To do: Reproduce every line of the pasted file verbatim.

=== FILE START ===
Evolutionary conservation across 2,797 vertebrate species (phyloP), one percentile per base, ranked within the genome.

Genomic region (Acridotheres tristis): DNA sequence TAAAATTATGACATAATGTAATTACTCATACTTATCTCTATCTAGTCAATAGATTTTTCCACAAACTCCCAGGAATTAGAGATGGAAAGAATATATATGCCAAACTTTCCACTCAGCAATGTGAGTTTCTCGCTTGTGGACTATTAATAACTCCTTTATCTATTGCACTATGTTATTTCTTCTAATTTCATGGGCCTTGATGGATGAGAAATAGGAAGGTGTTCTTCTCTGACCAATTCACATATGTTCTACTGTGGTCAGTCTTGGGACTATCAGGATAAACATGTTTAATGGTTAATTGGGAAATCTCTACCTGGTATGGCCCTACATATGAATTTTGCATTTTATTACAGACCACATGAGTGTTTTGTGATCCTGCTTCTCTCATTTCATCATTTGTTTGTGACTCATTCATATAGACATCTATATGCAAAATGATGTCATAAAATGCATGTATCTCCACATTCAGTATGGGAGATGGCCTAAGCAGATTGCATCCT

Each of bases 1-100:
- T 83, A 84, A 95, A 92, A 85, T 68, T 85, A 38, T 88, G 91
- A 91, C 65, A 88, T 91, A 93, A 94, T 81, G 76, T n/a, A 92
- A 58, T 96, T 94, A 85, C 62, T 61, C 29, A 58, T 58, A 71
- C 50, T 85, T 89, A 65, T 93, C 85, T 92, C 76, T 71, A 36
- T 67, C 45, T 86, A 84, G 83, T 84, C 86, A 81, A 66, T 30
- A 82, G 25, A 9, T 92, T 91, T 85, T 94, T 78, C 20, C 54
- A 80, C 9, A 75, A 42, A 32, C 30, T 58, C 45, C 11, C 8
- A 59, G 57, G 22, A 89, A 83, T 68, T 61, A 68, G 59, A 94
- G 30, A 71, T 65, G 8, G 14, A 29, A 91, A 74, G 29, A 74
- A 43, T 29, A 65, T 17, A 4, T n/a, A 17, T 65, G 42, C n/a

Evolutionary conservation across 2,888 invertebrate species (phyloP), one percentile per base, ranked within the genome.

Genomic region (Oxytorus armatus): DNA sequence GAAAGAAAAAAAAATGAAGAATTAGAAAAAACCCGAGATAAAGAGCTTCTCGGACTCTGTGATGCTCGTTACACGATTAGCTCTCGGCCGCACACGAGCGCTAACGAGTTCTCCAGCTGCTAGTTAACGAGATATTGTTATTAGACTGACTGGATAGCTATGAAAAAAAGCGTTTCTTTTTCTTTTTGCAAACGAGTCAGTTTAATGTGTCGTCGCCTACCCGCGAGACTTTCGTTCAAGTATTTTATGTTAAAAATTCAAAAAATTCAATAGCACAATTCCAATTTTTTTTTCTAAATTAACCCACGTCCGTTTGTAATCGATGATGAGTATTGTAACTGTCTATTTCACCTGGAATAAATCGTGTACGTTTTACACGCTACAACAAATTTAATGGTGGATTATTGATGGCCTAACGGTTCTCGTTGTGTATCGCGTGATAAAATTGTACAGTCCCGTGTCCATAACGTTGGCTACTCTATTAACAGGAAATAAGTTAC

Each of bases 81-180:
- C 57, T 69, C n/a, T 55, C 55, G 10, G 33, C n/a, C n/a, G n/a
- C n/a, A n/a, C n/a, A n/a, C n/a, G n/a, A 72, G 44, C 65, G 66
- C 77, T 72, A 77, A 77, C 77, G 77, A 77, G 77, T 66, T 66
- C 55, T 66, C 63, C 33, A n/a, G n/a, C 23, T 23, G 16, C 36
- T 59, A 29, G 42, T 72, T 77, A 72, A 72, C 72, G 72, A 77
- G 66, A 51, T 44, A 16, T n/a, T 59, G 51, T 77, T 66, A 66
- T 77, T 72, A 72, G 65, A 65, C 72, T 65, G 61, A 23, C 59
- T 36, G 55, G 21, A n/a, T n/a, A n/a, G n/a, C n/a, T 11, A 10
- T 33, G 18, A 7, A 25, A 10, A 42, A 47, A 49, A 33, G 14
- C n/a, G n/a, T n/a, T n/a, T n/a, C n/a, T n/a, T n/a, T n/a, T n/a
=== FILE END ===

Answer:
Evolutionary conservation across 2,797 vertebrate species (phyloP), one percentile per base, ranked within the genome.

Genomic region (Acridotheres tristis): DNA sequence TAAAATTATGACATAATGTAATTACTCATACTTATCTCTATCTAGTCAATAGATTTTTCCACAAACTCCCAGGAATTAGAGATGGAAAGAATATATATGCCAAACTTTCCACTCAGCAATGTGAGTTTCTCGCTTGTGGACTATTAATAACTCCTTTATCTATTGCACTATGTTATTTCTTCTAATTTCATGGGCCTTGATGGATGAGAAATAGGAAGGTGTTCTTCTCTGACCAATTCACATATGTTCTACTGTGGTCAGTCTTGGGACTATCAGGATAAACATGTTTAATGGTTAATTGGGAAATCTCTACCTGGTATGGCCCTACATATGAATTTTGCATTTTATTACAGACCACATGAGTGTTTTGTGATCCTGCTTCTCTCATTTCATCATTTGTTTGTGACTCATTCATATAGACATCTATATGCAAAATGATGTCATAAAATGCATGTATCTCCACATTCAGTATGGGAGATGGCCTAAGCAGATTGCATCCT

Each of bases 1-100:
- T 83, A 84, A 95, A 92, A 85, T 68, T 85, A 38, T 88, G 91
- A 91, C 65, A 88, T 91, A 93, A 94, T 81, G 76, T n/a, A 92
- A 58, T 96, T 94, A 85, C 62, T 61, C 29, A 58, T 58, A 71
- C 50, T 85, T 89, A 65, T 93, C 85, T 92, C 76, T 71, A 36
- T 67, C 45, T 86, A 84, G 83, T 84, C 86, A 81, A 66, T 30
- A 82, G 25, A 9, T 92, T 91, T 85, T 94, T 78, C 20, C 54
- A 80, C 9, A 75, A 42, A 32, C 30, T 58, C 45, C 11, C 8
- A 59, G 57, G 22, A 89, A 83, T 68, T 61, A 68, G 59, A 94
- G 30, A 71, T 65, G 8, G 14, A 29, A 91, A 74, G 29, A 74
- A 43, T 29, A 65, T 17, A 4, T n/a, A 17, T 65, G 42, C n/a

Evolutionary conservation across 2,888 invertebrate species (phyloP), one percentile per base, ranked within the genome.

Genomic region (Oxytorus armatus): DNA sequence GAAAGAAAAAAAAATGAAGAATTAGAAAAAACCCGAGATAAAGAGCTTCTCGGACTCTGTGATGCTCGTTACACGATTAGCTCTCGGCCGCACACGAGCGCTAACGAGTTCTCCAGCTGCTAGTTAACGAGATATTGTTATTAGACTGACTGGATAGCTATGAAAAAAAGCGTTTCTTTTTCTTTTTGCAAACGAGTCAGTTTAATGTGTCGTCGCCTACCCGCGAGACTTTCGTTCAAGTATTTTATGTTAAAAATTCAAAAAATTCAATAGCACAATTCCAATTTTTTTTTCTAAATTAACCCACGTCCGTTTGTAATCGATGATGAGTATTGTAACTGTCTATTTCACCTGGAATAAATCGTGTACGTTTTACACGCTACAACAAATTTAATGGTGGATTATTGATGGCCTAACGGTTCTCGTTGTGTATCGCGTGATAAAATTGTACAGTCCCGTGTCCATAACGTTGGCTACTCTATTAACAGGAAATAAGTTAC

Each of bases 81-180:
- C 57, T 69, C n/a, T 55, C 55, G 10, G 33, C n/a, C n/a, G n/a
- C n/a, A n/a, C n/a, A n/a, C n/a, G n/a, A 72, G 44, C 65, G 66
- C 77, T 72, A 77, A 77, C 77, G 77, A 77, G 77, T 66, T 66
- C 55, T 66, C 63, C 33, A n/a, G n/a, C 23, T 23, G 16, C 36
- T 59, A 29, G 42, T 72, T 77, A 72, A 72, C 72, G 72, A 77
- G 66, A 51, T 44, A 16, T n/a, T 59, G 51, T 77, T 66, A 66
- T 77, T 72, A 72, G 65, A 65, C 72, T 65, G 61, A 23, C 59
- T 36, G 55, G 21, A n/a, T n/a, A n/a, G n/a, C n/a, T 11, A 10
- T 33, G 18, A 7, A 25, A 10, A 42, A 47, A 49, A 33, G 14
- C n/a, G n/a, T n/a, T n/a, T n/a, C n/a, T n/a, T n/a, T n/a, T n/a